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OSU Buildings Histories in the Special Collections and Archives Research Center

Building History

A color image of Fairbanks Hall.

Built in 1892 as a dormitory for men, Fairbanks Hall was originally known as Cauthorn Hall, named for state Senator and OAC Regent Thomas Cauthorn. Designed by W.D. Pugh, the dorm could accommodate more than 100 students, with "amenities" including water, steam heat, electric lights, dining room, and a kitchen. Later it was renamed Kidder Hall for Ida Kidder, the university’s first professional librarian, and was converted into a classroom building in the early 1930s. It was then named Fairbanks Hall in 1964 for J. Leo Fairbanks, former head of the Art Department. Currently, Fairbanks houses classrooms and office spaces, as well as the Fairbanks Gallery of Art, OSU's professional art gallery with exhibitions which support the educational missions of Art and Art History and broaden the dialogue across University communities.

General Information


220 SW 26th Street


W. D. Pugh

Year Built



2021 -- structural renovations, HVAC system updates, addition of universal access to the space

Square Footage



Previously: Residence Hall; Currently: Classrooms, Office Space, Art Gallery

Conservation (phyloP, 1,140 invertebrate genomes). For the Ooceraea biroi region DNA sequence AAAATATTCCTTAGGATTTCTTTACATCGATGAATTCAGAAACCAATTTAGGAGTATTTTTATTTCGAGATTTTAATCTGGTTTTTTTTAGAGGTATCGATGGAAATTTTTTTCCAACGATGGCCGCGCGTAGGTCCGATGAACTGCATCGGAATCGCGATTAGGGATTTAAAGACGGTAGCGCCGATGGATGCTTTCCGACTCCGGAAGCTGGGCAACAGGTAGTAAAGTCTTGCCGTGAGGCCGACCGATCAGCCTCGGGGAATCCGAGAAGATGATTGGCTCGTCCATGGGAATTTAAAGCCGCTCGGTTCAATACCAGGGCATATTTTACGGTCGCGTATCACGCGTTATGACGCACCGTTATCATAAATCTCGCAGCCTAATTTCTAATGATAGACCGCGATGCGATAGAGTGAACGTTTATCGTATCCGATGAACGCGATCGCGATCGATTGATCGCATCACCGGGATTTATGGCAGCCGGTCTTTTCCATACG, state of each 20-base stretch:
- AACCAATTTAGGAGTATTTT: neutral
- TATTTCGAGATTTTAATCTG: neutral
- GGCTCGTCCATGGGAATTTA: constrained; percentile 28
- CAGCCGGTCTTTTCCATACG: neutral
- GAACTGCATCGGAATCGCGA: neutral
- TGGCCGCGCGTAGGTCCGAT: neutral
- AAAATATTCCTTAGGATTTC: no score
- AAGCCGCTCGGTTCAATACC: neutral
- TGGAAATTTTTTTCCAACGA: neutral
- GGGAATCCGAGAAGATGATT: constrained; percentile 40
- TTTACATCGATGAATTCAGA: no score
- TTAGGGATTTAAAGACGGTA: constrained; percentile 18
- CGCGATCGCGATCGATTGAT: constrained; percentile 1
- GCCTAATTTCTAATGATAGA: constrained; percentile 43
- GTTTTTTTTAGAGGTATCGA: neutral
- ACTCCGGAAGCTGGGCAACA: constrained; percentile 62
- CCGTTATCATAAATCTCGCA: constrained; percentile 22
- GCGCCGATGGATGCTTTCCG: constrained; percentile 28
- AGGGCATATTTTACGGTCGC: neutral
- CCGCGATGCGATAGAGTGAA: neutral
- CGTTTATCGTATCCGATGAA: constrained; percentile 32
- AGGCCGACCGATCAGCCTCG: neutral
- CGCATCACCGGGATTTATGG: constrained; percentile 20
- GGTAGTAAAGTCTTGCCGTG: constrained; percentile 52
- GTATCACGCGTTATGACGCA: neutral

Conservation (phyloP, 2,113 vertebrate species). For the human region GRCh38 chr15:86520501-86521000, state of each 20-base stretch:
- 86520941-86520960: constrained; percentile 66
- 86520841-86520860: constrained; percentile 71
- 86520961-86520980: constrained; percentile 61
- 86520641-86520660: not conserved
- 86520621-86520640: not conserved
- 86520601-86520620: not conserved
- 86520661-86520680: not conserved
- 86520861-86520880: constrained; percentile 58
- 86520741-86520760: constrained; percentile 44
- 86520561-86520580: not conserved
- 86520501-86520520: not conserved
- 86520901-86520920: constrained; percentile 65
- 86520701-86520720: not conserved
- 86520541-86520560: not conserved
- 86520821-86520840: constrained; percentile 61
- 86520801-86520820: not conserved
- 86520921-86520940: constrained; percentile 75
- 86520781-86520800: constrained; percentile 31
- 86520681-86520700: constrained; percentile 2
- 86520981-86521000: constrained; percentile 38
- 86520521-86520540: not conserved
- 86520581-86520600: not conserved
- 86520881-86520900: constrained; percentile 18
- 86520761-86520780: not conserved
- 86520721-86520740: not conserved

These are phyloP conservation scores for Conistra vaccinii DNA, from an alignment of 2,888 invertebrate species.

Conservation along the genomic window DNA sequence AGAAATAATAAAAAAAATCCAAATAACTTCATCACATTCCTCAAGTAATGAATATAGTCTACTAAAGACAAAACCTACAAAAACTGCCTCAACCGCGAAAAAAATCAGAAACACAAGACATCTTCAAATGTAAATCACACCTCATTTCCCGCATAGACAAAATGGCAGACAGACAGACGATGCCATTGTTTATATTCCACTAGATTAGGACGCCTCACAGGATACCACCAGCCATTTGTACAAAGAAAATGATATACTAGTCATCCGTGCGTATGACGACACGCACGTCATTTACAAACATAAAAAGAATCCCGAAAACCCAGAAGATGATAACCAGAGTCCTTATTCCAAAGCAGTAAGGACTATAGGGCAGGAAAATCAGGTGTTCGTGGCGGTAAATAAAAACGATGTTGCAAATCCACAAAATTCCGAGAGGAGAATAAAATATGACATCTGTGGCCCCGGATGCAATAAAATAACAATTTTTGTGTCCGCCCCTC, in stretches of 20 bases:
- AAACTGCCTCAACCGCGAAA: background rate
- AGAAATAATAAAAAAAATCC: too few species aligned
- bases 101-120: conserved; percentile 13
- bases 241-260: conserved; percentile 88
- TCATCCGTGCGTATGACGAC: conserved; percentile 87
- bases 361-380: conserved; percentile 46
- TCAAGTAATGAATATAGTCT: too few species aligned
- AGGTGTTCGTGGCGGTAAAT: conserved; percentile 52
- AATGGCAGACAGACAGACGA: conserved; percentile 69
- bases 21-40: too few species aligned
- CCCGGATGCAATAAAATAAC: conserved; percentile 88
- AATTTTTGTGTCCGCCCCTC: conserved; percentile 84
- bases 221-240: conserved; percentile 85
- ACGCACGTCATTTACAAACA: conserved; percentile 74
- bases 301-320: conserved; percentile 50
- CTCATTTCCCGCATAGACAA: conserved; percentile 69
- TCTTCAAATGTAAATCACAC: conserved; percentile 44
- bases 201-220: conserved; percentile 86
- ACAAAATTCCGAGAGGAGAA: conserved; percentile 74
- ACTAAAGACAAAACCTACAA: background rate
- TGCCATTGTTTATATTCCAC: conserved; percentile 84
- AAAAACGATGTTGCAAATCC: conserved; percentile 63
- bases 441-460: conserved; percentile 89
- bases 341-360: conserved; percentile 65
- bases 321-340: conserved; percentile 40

Previous Name(s)

Cauthorn Hall (1892-1927), Kidder Hall (1927-1963)


J. Leo Fairbanks, former head of the Art Department

Historic District

Yes; Historic Contributing Building




Facilities Services Records, 1888-2003. Series XX:  Campus, Farm, and Property Maps, 1899-1990. Campus and Farm Maps: 3-A

Oregon State University Campus Maps, 1894-1994


Oregon State University Historical Photographs, 1868-1980

Further Archival Information

SCARC: The Special Collections and Archives Research Center contains multiple photograph collections, as well as personal papers and manuscripts pertaining to Fairbanks Hall. Of note is the Memorabilia Collection, box 26.16-26.17, which contains newspaper clippings, papers, photographs, and other ephemera.

Oregon Digital: Contains over 200 historic photographs and periodicals pertaining to Fairbanks Hall, documenting its change over time from Cauthorn Hall to the present day.